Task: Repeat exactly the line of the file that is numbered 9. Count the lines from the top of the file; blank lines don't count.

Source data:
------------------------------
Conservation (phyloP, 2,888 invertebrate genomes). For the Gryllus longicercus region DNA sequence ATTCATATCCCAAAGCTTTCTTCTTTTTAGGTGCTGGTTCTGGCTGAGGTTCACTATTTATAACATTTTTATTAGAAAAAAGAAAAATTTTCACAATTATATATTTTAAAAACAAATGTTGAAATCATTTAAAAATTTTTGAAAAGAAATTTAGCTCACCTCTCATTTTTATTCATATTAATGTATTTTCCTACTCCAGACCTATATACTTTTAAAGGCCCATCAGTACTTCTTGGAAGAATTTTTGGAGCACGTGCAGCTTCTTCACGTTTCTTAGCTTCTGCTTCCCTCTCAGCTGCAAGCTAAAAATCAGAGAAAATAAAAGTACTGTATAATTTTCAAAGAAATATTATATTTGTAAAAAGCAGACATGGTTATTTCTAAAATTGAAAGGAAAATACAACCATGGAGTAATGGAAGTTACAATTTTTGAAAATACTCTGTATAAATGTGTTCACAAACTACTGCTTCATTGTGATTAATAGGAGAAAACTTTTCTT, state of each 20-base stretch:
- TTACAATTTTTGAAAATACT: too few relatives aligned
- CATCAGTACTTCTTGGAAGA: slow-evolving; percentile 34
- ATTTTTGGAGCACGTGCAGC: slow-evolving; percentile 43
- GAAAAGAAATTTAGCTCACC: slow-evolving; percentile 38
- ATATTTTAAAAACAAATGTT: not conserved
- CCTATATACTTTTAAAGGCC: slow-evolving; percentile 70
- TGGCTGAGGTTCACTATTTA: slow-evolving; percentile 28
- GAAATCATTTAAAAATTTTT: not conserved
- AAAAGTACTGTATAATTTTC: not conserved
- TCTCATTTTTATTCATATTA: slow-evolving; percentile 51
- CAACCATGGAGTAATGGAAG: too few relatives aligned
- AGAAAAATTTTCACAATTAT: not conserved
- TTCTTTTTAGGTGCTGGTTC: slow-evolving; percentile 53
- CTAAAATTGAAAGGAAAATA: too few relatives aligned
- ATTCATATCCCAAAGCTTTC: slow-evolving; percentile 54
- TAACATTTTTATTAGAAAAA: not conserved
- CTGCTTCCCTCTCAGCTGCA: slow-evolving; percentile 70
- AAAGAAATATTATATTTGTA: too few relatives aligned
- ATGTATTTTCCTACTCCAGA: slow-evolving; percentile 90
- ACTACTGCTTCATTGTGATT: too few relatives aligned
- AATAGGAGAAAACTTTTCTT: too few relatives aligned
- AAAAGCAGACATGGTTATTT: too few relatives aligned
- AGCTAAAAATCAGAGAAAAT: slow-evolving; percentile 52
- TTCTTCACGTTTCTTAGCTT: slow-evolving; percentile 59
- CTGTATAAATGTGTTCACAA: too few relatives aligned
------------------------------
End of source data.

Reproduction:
- GAAATCATTTAAAAATTTTT: not conserved